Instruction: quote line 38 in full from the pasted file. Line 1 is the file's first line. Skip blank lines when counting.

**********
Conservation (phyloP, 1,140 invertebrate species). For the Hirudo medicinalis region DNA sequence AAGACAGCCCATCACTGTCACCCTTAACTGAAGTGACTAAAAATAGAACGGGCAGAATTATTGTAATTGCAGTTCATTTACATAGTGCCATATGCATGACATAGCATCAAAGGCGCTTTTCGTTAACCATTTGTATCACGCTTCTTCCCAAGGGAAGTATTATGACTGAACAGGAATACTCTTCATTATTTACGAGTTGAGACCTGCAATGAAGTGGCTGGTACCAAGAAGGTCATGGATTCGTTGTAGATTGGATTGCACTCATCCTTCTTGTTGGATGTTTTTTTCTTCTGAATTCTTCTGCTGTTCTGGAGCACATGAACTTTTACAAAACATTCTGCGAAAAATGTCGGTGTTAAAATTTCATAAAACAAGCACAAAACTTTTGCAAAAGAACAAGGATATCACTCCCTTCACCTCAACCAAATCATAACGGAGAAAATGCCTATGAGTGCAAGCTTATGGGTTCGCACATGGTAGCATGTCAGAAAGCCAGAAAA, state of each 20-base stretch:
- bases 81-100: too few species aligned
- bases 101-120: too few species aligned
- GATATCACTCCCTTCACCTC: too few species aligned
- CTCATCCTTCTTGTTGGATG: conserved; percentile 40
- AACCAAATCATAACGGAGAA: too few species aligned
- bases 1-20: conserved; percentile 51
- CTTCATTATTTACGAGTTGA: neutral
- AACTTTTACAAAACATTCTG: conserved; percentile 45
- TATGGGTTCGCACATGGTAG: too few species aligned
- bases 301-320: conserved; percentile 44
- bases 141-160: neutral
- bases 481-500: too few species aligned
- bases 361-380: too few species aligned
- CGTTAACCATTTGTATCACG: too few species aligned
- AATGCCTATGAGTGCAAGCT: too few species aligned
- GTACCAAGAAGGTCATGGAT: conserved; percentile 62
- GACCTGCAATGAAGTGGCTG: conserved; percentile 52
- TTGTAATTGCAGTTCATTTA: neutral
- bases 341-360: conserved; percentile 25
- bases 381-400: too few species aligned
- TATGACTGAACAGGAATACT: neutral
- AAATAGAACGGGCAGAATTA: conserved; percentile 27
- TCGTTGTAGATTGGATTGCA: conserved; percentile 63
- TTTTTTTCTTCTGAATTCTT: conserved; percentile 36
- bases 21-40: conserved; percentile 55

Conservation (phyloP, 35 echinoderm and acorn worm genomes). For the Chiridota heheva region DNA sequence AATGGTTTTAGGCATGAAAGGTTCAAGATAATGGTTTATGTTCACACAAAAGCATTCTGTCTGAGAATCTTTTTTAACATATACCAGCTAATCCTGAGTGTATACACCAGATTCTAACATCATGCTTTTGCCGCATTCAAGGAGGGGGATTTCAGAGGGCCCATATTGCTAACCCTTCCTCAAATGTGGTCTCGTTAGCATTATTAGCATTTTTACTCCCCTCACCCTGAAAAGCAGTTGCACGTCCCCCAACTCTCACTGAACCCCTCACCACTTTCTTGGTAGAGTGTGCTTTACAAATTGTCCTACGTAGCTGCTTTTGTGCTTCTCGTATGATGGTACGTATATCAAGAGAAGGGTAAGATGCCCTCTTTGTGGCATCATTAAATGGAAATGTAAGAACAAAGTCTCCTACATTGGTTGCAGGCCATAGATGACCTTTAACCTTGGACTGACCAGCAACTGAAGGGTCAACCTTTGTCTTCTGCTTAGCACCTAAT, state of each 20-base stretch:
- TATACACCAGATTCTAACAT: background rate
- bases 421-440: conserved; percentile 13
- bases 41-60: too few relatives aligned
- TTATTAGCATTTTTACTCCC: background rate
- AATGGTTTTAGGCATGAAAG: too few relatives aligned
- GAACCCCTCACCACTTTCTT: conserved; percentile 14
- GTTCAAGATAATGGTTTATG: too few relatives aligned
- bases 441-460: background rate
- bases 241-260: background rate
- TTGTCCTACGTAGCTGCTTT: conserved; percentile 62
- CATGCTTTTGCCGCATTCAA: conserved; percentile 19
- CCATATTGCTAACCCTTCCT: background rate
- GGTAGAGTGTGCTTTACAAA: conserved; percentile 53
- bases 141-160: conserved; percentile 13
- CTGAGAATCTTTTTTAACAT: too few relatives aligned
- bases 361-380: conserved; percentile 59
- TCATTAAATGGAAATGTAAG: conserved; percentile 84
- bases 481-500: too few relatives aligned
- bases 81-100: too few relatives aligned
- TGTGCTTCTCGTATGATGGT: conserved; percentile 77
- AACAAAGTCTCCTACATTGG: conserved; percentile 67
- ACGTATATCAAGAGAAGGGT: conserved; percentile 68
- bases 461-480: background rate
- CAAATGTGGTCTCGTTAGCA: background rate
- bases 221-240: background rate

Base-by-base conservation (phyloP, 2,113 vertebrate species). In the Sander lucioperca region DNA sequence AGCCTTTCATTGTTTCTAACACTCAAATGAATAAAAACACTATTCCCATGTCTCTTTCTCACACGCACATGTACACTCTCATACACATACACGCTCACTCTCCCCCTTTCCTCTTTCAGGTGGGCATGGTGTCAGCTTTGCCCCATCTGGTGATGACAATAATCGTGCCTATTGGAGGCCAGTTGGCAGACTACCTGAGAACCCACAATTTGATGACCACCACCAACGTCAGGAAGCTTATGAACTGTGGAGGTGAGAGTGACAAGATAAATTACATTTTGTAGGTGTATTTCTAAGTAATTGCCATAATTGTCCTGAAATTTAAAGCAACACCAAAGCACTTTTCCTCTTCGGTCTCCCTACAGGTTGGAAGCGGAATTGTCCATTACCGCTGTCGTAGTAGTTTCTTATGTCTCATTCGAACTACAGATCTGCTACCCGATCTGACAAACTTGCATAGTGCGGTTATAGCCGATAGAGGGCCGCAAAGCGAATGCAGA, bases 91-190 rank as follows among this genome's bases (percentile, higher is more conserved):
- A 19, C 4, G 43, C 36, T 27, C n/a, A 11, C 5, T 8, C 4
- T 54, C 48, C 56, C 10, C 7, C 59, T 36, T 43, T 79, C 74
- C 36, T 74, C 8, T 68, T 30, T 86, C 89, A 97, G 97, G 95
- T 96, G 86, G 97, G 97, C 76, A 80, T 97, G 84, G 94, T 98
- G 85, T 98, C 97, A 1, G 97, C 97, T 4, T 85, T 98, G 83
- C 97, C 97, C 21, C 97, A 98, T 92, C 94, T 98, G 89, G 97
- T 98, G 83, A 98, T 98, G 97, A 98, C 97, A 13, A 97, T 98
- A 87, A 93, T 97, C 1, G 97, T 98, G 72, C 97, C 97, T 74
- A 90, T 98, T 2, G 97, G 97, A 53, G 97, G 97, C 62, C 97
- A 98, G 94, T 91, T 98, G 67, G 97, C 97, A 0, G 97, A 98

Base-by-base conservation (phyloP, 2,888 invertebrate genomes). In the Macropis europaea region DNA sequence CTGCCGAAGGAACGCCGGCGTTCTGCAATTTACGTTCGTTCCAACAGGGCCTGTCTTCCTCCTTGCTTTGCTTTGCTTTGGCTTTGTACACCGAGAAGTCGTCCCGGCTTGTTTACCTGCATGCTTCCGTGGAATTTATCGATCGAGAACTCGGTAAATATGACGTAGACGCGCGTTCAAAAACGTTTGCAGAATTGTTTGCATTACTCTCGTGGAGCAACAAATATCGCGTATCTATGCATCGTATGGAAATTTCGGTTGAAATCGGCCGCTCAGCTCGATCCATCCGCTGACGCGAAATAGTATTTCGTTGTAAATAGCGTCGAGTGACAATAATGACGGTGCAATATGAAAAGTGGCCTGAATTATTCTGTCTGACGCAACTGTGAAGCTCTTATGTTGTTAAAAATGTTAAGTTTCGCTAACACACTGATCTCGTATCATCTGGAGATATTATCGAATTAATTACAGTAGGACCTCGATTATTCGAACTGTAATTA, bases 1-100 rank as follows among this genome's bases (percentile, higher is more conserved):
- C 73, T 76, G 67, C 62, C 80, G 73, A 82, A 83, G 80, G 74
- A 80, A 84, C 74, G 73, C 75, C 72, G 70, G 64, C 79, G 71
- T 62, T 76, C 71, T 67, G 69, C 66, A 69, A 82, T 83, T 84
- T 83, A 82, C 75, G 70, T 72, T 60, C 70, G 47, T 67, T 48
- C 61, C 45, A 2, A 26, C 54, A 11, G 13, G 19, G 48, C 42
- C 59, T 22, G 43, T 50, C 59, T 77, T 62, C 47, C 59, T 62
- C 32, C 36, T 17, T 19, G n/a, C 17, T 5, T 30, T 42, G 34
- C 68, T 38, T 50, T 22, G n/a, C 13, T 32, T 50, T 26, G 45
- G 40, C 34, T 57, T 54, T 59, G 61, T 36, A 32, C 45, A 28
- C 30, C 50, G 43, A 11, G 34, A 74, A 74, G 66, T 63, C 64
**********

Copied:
- CATGCTTTTGCCGCATTCAA: conserved; percentile 19